I looked up from my glass of wine as she walked past me and gave her boyfriend a big kiss. She had a smile on her face that I remember having once upon a time, as her hand gently laid to rest on her stomach. I took a sip of my drink and nervously looked over at my husband, hoping he hadn’t noticed this brief interruption of my thoughts from our current discussion.
No matter how hard I tried, I couldn’t tear my eyes away from this woman. I could overhear bits and pieces of her conversation; the cravings that were consuming her, how her feet ached from being on them all day. Things they would do as a family once the baby came.
I didn’t know her. I had never seen her before this night, but there was something about her that was so familiar it made my insides ache.
That used to be me.
My husband and I decided a couple of years ago that we were finished having children. Our house was full with the two of us, our dog, and our son. We were both busy professionals, with goals and dreams, and with our son’s school and sports ahead, that didn’t leave a lot of time for much else. That was enough for us and we were fine with it.
Or so I thought.
It didn’t dawn on me previously, that I would never again experience the feeling of carrying another life inside of me. Granted, I know this goes without saying when one decides not to have children, or more children, in our case. However, I wasn’t ready for the wave of emotions that randomly hit me on an infrequent date night out just me and my husband.
I won’t get to feel my baby kicking for the first time, or hear his/her first words. All of those milestones that we were thrilled to reach with our son, are over and gone. Although I am so proud of the little man he is becoming, at almost five years old, he is no longer a baby. I miss his soft skin. His pudgy feet. His fine hair and baby smell. He no longer curls up on my chest every night before bed. All the things I loved about him as a baby and toddler, are now just memories.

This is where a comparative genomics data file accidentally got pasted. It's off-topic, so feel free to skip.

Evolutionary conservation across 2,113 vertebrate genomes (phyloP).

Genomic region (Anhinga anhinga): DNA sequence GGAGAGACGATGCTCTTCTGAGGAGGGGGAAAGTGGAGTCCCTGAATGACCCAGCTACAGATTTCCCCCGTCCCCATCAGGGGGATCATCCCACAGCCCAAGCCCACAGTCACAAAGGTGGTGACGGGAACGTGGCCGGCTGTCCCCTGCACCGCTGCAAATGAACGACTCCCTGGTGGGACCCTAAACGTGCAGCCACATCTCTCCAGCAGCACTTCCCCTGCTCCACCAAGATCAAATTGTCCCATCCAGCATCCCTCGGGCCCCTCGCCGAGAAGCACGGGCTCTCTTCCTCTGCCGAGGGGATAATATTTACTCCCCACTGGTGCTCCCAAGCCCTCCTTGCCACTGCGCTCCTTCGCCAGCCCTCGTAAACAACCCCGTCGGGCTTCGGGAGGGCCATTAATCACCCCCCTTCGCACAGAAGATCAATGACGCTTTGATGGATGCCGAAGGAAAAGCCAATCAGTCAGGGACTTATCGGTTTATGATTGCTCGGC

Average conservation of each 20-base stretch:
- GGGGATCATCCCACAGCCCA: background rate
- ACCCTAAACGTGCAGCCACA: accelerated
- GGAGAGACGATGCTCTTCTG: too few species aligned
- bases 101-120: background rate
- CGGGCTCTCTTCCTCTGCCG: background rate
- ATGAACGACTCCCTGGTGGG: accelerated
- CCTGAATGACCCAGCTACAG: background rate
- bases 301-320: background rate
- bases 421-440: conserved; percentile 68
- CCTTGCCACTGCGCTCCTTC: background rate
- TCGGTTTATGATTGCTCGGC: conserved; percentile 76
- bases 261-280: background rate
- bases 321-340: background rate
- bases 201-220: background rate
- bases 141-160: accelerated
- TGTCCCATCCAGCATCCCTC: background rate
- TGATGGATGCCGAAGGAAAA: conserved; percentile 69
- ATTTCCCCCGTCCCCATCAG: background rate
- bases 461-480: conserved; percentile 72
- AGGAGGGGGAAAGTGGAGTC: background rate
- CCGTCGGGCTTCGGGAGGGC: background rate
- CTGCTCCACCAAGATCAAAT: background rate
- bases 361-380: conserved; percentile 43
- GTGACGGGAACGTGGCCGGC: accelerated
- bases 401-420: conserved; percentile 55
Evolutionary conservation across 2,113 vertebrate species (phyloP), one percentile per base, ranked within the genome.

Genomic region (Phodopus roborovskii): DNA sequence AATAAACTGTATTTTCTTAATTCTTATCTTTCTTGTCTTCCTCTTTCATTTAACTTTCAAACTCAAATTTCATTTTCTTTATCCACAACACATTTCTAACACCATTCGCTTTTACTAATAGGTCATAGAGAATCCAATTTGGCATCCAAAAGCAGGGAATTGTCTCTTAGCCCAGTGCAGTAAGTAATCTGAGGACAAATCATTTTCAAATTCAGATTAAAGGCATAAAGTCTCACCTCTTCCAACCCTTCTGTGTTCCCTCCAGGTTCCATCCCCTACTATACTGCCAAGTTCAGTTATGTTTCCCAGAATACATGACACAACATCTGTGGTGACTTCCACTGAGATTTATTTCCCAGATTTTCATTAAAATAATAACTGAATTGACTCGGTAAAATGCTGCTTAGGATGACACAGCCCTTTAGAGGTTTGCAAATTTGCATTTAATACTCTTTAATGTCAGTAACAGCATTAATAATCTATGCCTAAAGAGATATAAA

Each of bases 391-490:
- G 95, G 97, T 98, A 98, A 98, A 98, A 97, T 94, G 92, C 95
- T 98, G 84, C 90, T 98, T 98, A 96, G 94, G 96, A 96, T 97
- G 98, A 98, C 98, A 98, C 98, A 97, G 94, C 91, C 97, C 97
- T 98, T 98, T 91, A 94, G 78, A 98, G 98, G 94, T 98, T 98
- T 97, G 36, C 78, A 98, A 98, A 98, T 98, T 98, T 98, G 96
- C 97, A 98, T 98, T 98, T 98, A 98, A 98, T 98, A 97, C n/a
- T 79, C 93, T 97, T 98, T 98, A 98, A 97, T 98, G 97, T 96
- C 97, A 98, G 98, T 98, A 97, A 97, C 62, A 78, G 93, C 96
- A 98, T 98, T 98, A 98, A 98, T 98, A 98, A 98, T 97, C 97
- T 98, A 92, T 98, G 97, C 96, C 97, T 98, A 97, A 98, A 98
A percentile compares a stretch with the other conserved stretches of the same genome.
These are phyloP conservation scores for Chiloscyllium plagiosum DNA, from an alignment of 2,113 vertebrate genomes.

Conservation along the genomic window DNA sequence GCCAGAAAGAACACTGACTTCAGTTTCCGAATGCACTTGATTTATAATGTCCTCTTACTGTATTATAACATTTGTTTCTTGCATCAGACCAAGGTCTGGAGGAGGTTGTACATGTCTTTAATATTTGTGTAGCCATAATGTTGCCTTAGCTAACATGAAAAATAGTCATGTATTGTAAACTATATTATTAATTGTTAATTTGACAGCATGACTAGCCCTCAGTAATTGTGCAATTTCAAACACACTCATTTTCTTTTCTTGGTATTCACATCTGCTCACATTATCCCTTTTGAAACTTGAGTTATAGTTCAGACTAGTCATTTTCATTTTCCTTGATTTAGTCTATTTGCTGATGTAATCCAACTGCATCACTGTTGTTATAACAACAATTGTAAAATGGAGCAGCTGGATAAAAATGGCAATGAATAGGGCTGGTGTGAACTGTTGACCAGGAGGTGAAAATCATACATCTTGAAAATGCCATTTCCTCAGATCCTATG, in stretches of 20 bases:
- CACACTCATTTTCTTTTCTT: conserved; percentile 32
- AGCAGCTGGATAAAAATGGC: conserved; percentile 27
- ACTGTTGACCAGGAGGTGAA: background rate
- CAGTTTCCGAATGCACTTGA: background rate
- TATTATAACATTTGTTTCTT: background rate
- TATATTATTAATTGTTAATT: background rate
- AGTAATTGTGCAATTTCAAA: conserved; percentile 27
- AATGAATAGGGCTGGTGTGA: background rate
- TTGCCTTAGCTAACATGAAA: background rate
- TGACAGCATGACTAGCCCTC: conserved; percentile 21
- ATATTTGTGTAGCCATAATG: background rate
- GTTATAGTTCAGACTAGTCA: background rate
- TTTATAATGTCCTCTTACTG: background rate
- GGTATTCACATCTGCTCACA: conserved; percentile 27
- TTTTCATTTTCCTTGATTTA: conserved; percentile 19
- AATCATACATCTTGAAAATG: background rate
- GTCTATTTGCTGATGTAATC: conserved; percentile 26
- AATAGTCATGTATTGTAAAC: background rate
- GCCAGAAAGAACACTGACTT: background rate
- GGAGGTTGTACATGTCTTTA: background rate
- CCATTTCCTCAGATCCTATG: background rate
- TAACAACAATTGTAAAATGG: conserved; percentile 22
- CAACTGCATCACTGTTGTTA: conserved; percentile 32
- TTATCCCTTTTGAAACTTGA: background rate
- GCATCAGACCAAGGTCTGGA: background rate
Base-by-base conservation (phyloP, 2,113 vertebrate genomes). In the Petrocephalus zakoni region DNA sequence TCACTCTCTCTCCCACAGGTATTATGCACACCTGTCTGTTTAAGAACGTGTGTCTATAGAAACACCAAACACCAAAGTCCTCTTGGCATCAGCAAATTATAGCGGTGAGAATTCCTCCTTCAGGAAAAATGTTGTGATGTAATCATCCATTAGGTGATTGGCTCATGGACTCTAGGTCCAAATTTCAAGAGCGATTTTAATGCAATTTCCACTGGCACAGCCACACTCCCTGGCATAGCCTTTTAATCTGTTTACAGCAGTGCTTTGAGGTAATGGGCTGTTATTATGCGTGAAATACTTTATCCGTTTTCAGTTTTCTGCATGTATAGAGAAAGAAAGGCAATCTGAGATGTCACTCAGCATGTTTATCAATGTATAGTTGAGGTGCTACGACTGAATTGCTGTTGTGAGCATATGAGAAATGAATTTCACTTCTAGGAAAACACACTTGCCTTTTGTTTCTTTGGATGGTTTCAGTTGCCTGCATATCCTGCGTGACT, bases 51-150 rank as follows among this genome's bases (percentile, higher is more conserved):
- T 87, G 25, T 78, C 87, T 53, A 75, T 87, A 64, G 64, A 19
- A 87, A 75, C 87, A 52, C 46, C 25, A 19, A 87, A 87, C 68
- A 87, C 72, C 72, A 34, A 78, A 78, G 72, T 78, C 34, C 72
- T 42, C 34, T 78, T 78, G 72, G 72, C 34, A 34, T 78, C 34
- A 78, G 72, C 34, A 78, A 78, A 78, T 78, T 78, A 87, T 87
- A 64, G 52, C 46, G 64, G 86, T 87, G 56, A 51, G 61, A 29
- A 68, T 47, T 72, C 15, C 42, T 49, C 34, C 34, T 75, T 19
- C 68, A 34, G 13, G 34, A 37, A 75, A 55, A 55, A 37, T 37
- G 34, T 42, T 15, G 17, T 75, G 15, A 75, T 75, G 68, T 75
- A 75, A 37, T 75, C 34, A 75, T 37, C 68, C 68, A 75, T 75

I wish someone would have warned me.
I wish someone would have taken hold of me one day and told me to stop complaining about being tired. To stop wishing for bedtime so I could have an hour of alone time before one of us had to get up for the next feeding. I wish I would have let the laundry and the dishes pile up so I could enjoy more time simply breathing him in.
I never thought it would go by this fast.
Did I appreciate those moments enough? Did I stop and commit every second of them to memory? Is there a difference in knowing from the start that this baby will be your last?
I left the restaurant that night a little more quiet and with a little more on my mind. Am I really ready to throw in the towel on building my family? Could I really be content with just the three of us?
I can’t say for sure what the future will hold. I strongly believe that whatever is meant to be will always find a way. But of one thing I can be certain; I will cherish every single moment with my son. I will hold him a little tighter, and a little longer. I will make exceptions for one more story at bedtime. I can’t stop time, but I can learn to stop myself every now and then. To slow down. To really be in the moment. To stop taking him, and motherhood, for granted.
Article originally published 6/27/2016 on Her View From Home